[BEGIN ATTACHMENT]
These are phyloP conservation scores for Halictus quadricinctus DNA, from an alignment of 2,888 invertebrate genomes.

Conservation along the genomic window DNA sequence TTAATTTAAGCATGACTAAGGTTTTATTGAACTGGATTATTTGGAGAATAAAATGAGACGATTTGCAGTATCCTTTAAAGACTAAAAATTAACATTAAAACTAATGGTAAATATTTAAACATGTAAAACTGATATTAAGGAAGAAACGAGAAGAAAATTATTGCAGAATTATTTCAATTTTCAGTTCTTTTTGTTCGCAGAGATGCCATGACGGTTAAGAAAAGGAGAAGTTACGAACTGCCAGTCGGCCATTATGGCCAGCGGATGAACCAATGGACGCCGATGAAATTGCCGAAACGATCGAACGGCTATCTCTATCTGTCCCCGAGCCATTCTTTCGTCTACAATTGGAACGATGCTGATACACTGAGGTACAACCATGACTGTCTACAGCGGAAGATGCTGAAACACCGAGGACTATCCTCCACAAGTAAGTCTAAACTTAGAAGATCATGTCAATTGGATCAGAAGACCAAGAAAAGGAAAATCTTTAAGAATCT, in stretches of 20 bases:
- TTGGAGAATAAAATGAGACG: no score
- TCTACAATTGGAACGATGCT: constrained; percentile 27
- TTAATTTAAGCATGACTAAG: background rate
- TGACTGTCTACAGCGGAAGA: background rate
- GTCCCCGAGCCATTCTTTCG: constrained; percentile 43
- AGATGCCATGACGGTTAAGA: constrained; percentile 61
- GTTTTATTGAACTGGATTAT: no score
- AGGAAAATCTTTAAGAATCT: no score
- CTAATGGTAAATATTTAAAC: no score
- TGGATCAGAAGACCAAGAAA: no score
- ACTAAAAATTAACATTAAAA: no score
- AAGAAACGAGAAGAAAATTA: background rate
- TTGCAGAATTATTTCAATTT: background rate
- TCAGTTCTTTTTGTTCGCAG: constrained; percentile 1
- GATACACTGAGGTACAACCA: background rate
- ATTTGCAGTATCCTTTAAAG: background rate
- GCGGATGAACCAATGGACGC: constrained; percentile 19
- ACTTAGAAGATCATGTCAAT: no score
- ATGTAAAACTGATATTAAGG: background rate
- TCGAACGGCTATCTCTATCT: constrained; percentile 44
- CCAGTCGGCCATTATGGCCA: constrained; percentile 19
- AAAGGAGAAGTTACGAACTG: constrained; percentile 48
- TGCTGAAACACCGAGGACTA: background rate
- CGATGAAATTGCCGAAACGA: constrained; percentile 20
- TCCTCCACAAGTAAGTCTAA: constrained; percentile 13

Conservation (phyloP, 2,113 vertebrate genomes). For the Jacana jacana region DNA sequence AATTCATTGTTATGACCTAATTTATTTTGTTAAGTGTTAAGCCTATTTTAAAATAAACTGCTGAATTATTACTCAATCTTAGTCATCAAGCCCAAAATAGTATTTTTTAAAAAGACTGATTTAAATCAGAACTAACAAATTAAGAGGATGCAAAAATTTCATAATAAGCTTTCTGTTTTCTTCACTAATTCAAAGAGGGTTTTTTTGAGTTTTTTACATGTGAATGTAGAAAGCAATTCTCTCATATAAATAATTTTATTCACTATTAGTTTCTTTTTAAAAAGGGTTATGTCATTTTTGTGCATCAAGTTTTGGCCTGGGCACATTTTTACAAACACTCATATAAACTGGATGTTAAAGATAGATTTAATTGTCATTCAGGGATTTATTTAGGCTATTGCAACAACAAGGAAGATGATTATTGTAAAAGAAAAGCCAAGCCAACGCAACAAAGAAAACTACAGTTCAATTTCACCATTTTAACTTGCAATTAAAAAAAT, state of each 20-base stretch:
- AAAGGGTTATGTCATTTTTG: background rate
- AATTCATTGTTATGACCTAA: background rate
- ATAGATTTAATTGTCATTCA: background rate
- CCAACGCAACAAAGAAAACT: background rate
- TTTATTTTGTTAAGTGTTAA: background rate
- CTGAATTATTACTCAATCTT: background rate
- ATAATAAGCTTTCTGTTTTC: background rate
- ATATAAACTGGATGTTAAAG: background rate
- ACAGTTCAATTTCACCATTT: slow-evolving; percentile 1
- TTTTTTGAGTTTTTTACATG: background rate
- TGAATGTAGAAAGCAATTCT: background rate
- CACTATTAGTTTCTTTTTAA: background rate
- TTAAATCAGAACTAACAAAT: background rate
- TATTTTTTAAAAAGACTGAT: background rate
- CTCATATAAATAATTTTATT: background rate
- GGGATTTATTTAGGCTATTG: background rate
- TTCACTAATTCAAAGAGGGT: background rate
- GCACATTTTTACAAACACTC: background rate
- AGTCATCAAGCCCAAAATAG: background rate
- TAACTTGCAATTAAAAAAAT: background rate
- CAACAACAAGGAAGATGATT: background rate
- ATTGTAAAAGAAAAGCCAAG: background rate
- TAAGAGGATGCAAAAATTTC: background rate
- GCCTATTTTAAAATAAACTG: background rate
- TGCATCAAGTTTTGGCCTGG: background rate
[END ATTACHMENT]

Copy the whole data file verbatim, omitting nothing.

These are phyloP conservation scores for Halictus quadricinctus DNA, from an alignment of 2,888 invertebrate genomes.

Conservation along the genomic window DNA sequence TTAATTTAAGCATGACTAAGGTTTTATTGAACTGGATTATTTGGAGAATAAAATGAGACGATTTGCAGTATCCTTTAAAGACTAAAAATTAACATTAAAACTAATGGTAAATATTTAAACATGTAAAACTGATATTAAGGAAGAAACGAGAAGAAAATTATTGCAGAATTATTTCAATTTTCAGTTCTTTTTGTTCGCAGAGATGCCATGACGGTTAAGAAAAGGAGAAGTTACGAACTGCCAGTCGGCCATTATGGCCAGCGGATGAACCAATGGACGCCGATGAAATTGCCGAAACGATCGAACGGCTATCTCTATCTGTCCCCGAGCCATTCTTTCGTCTACAATTGGAACGATGCTGATACACTGAGGTACAACCATGACTGTCTACAGCGGAAGATGCTGAAACACCGAGGACTATCCTCCACAAGTAAGTCTAAACTTAGAAGATCATGTCAATTGGATCAGAAGACCAAGAAAAGGAAAATCTTTAAGAATCT, in stretches of 20 bases:
- TTGGAGAATAAAATGAGACG: no score
- TCTACAATTGGAACGATGCT: constrained; percentile 27
- TTAATTTAAGCATGACTAAG: background rate
- TGACTGTCTACAGCGGAAGA: background rate
- GTCCCCGAGCCATTCTTTCG: constrained; percentile 43
- AGATGCCATGACGGTTAAGA: constrained; percentile 61
- GTTTTATTGAACTGGATTAT: no score
- AGGAAAATCTTTAAGAATCT: no score
- CTAATGGTAAATATTTAAAC: no score
- TGGATCAGAAGACCAAGAAA: no score
- ACTAAAAATTAACATTAAAA: no score
- AAGAAACGAGAAGAAAATTA: background rate
- TTGCAGAATTATTTCAATTT: background rate
- TCAGTTCTTTTTGTTCGCAG: constrained; percentile 1
- GATACACTGAGGTACAACCA: background rate
- ATTTGCAGTATCCTTTAAAG: background rate
- GCGGATGAACCAATGGACGC: constrained; percentile 19
- ACTTAGAAGATCATGTCAAT: no score
- ATGTAAAACTGATATTAAGG: background rate
- TCGAACGGCTATCTCTATCT: constrained; percentile 44
- CCAGTCGGCCATTATGGCCA: constrained; percentile 19
- AAAGGAGAAGTTACGAACTG: constrained; percentile 48
- TGCTGAAACACCGAGGACTA: background rate
- CGATGAAATTGCCGAAACGA: constrained; percentile 20
- TCCTCCACAAGTAAGTCTAA: constrained; percentile 13

Conservation (phyloP, 2,113 vertebrate genomes). For the Jacana jacana region DNA sequence AATTCATTGTTATGACCTAATTTATTTTGTTAAGTGTTAAGCCTATTTTAAAATAAACTGCTGAATTATTACTCAATCTTAGTCATCAAGCCCAAAATAGTATTTTTTAAAAAGACTGATTTAAATCAGAACTAACAAATTAAGAGGATGCAAAAATTTCATAATAAGCTTTCTGTTTTCTTCACTAATTCAAAGAGGGTTTTTTTGAGTTTTTTACATGTGAATGTAGAAAGCAATTCTCTCATATAAATAATTTTATTCACTATTAGTTTCTTTTTAAAAAGGGTTATGTCATTTTTGTGCATCAAGTTTTGGCCTGGGCACATTTTTACAAACACTCATATAAACTGGATGTTAAAGATAGATTTAATTGTCATTCAGGGATTTATTTAGGCTATTGCAACAACAAGGAAGATGATTATTGTAAAAGAAAAGCCAAGCCAACGCAACAAAGAAAACTACAGTTCAATTTCACCATTTTAACTTGCAATTAAAAAAAT, state of each 20-base stretch:
- AAAGGGTTATGTCATTTTTG: background rate
- AATTCATTGTTATGACCTAA: background rate
- ATAGATTTAATTGTCATTCA: background rate
- CCAACGCAACAAAGAAAACT: background rate
- TTTATTTTGTTAAGTGTTAA: background rate
- CTGAATTATTACTCAATCTT: background rate
- ATAATAAGCTTTCTGTTTTC: background rate
- ATATAAACTGGATGTTAAAG: background rate
- ACAGTTCAATTTCACCATTT: slow-evolving; percentile 1
- TTTTTTGAGTTTTTTACATG: background rate
- TGAATGTAGAAAGCAATTCT: background rate
- CACTATTAGTTTCTTTTTAA: background rate
- TTAAATCAGAACTAACAAAT: background rate
- TATTTTTTAAAAAGACTGAT: background rate
- CTCATATAAATAATTTTATT: background rate
- GGGATTTATTTAGGCTATTG: background rate
- TTCACTAATTCAAAGAGGGT: background rate
- GCACATTTTTACAAACACTC: background rate
- AGTCATCAAGCCCAAAATAG: background rate
- TAACTTGCAATTAAAAAAAT: background rate
- CAACAACAAGGAAGATGATT: background rate
- ATTGTAAAAGAAAAGCCAAG: background rate
- TAAGAGGATGCAAAAATTTC: background rate
- GCCTATTTTAAAATAAACTG: background rate
- TGCATCAAGTTTTGGCCTGG: background rate